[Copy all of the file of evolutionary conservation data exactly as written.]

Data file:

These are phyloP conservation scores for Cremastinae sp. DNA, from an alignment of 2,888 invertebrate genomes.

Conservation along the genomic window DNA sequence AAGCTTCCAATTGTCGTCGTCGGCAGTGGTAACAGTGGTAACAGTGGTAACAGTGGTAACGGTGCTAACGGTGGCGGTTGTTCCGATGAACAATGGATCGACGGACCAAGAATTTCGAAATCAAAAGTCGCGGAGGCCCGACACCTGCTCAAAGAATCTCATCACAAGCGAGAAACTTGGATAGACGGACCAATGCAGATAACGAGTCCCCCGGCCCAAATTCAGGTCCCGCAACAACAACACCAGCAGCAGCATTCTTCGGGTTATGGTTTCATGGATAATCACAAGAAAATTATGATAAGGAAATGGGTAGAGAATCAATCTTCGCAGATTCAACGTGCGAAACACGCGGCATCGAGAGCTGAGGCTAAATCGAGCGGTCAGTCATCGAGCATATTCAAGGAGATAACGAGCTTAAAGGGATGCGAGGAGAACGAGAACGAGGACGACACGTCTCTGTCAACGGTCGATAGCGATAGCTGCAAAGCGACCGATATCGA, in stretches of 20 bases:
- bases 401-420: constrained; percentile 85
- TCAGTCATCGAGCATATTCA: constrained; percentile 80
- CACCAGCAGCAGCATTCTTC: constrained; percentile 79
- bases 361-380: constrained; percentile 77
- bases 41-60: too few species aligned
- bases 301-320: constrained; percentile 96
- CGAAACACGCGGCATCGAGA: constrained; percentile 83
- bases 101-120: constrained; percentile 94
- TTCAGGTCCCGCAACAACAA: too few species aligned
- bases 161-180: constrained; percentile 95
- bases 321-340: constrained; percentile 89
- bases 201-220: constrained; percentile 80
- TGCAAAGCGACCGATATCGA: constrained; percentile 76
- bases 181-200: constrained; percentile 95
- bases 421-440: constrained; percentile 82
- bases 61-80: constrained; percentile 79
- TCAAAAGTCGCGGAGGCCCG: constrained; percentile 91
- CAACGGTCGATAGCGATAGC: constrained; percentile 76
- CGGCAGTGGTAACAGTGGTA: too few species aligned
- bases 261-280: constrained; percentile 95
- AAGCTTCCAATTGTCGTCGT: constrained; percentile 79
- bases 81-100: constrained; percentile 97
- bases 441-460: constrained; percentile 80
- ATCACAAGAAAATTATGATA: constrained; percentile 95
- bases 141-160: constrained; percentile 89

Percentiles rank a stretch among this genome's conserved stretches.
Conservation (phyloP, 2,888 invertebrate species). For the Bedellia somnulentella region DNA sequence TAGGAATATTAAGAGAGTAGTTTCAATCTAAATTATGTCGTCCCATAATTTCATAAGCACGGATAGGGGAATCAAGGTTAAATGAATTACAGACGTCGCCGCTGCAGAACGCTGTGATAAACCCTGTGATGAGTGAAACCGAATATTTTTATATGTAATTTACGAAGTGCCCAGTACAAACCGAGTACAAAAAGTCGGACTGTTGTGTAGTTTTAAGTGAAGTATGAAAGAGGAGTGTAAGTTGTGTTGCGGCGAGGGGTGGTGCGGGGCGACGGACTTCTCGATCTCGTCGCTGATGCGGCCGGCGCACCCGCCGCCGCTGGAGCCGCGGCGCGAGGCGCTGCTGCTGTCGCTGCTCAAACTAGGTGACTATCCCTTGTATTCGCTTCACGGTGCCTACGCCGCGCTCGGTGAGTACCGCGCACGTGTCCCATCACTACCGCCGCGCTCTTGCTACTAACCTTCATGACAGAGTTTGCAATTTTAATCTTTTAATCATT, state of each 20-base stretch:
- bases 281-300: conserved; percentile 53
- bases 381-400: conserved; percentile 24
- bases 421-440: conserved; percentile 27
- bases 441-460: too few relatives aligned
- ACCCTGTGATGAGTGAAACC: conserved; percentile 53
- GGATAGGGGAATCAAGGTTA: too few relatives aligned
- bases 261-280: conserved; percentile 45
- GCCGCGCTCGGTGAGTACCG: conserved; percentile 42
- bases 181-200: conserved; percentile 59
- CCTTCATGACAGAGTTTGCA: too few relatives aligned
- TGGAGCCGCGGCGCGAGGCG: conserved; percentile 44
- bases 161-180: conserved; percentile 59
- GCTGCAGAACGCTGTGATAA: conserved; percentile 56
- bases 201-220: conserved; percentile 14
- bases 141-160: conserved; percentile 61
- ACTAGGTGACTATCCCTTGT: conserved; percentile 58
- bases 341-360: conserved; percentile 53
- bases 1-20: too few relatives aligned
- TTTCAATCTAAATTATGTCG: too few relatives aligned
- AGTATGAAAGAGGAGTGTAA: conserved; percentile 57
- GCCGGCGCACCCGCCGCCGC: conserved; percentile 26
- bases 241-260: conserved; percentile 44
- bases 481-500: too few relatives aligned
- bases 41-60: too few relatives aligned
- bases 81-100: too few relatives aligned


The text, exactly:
These are phyloP conservation scores for Cremastinae sp. DNA, from an alignment of 2,888 invertebrate genomes.

Conservation along the genomic window DNA sequence AAGCTTCCAATTGTCGTCGTCGGCAGTGGTAACAGTGGTAACAGTGGTAACAGTGGTAACGGTGCTAACGGTGGCGGTTGTTCCGATGAACAATGGATCGACGGACCAAGAATTTCGAAATCAAAAGTCGCGGAGGCCCGACACCTGCTCAAAGAATCTCATCACAAGCGAGAAACTTGGATAGACGGACCAATGCAGATAACGAGTCCCCCGGCCCAAATTCAGGTCCCGCAACAACAACACCAGCAGCAGCATTCTTCGGGTTATGGTTTCATGGATAATCACAAGAAAATTATGATAAGGAAATGGGTAGAGAATCAATCTTCGCAGATTCAACGTGCGAAACACGCGGCATCGAGAGCTGAGGCTAAATCGAGCGGTCAGTCATCGAGCATATTCAAGGAGATAACGAGCTTAAAGGGATGCGAGGAGAACGAGAACGAGGACGACACGTCTCTGTCAACGGTCGATAGCGATAGCTGCAAAGCGACCGATATCGA, in stretches of 20 bases:
- bases 401-420: constrained; percentile 85
- TCAGTCATCGAGCATATTCA: constrained; percentile 80
- CACCAGCAGCAGCATTCTTC: constrained; percentile 79
- bases 361-380: constrained; percentile 77
- bases 41-60: too few species aligned
- bases 301-320: constrained; percentile 96
- CGAAACACGCGGCATCGAGA: constrained; percentile 83
- bases 101-120: constrained; percentile 94
- TTCAGGTCCCGCAACAACAA: too few species aligned
- bases 161-180: constrained; percentile 95
- bases 321-340: constrained; percentile 89
- bases 201-220: constrained; percentile 80
- TGCAAAGCGACCGATATCGA: constrained; percentile 76
- bases 181-200: constrained; percentile 95
- bases 421-440: constrained; percentile 82
- bases 61-80: constrained; percentile 79
- TCAAAAGTCGCGGAGGCCCG: constrained; percentile 91
- CAACGGTCGATAGCGATAGC: constrained; percentile 76
- CGGCAGTGGTAACAGTGGTA: too few species aligned
- bases 261-280: constrained; percentile 95
- AAGCTTCCAATTGTCGTCGT: constrained; percentile 79
- bases 81-100: constrained; percentile 97
- bases 441-460: constrained; percentile 80
- ATCACAAGAAAATTATGATA: constrained; percentile 95
- bases 141-160: constrained; percentile 89

Percentiles rank a stretch among this genome's conserved stretches.
Conservation (phyloP, 2,888 invertebrate species). For the Bedellia somnulentella region DNA sequence TAGGAATATTAAGAGAGTAGTTTCAATCTAAATTATGTCGTCCCATAATTTCATAAGCACGGATAGGGGAATCAAGGTTAAATGAATTACAGACGTCGCCGCTGCAGAACGCTGTGATAAACCCTGTGATGAGTGAAACCGAATATTTTTATATGTAATTTACGAAGTGCCCAGTACAAACCGAGTACAAAAAGTCGGACTGTTGTGTAGTTTTAAGTGAAGTATGAAAGAGGAGTGTAAGTTGTGTTGCGGCGAGGGGTGGTGCGGGGCGACGGACTTCTCGATCTCGTCGCTGATGCGGCCGGCGCACCCGCCGCCGCTGGAGCCGCGGCGCGAGGCGCTGCTGCTGTCGCTGCTCAAACTAGGTGACTATCCCTTGTATTCGCTTCACGGTGCCTACGCCGCGCTCGGTGAGTACCGCGCACGTGTCCCATCACTACCGCCGCGCTCTTGCTACTAACCTTCATGACAGAGTTTGCAATTTTAATCTTTTAATCATT, state of each 20-base stretch:
- bases 281-300: conserved; percentile 53
- bases 381-400: conserved; percentile 24
- bases 421-440: conserved; percentile 27
- bases 441-460: too few relatives aligned
- ACCCTGTGATGAGTGAAACC: conserved; percentile 53
- GGATAGGGGAATCAAGGTTA: too few relatives aligned
- bases 261-280: conserved; percentile 45
- GCCGCGCTCGGTGAGTACCG: conserved; percentile 42
- bases 181-200: conserved; percentile 59
- CCTTCATGACAGAGTTTGCA: too few relatives aligned
- TGGAGCCGCGGCGCGAGGCG: conserved; percentile 44
- bases 161-180: conserved; percentile 59
- GCTGCAGAACGCTGTGATAA: conserved; percentile 56
- bases 201-220: conserved; percentile 14
- bases 141-160: conserved; percentile 61
- ACTAGGTGACTATCCCTTGT: conserved; percentile 58
- bases 341-360: conserved; percentile 53
- bases 1-20: too few relatives aligned
- TTTCAATCTAAATTATGTCG: too few relatives aligned
- AGTATGAAAGAGGAGTGTAA: conserved; percentile 57
- GCCGGCGCACCCGCCGCCGC: conserved; percentile 26
- bases 241-260: conserved; percentile 44
- bases 481-500: too few relatives aligned
- bases 41-60: too few relatives aligned
- bases 81-100: too few relatives aligned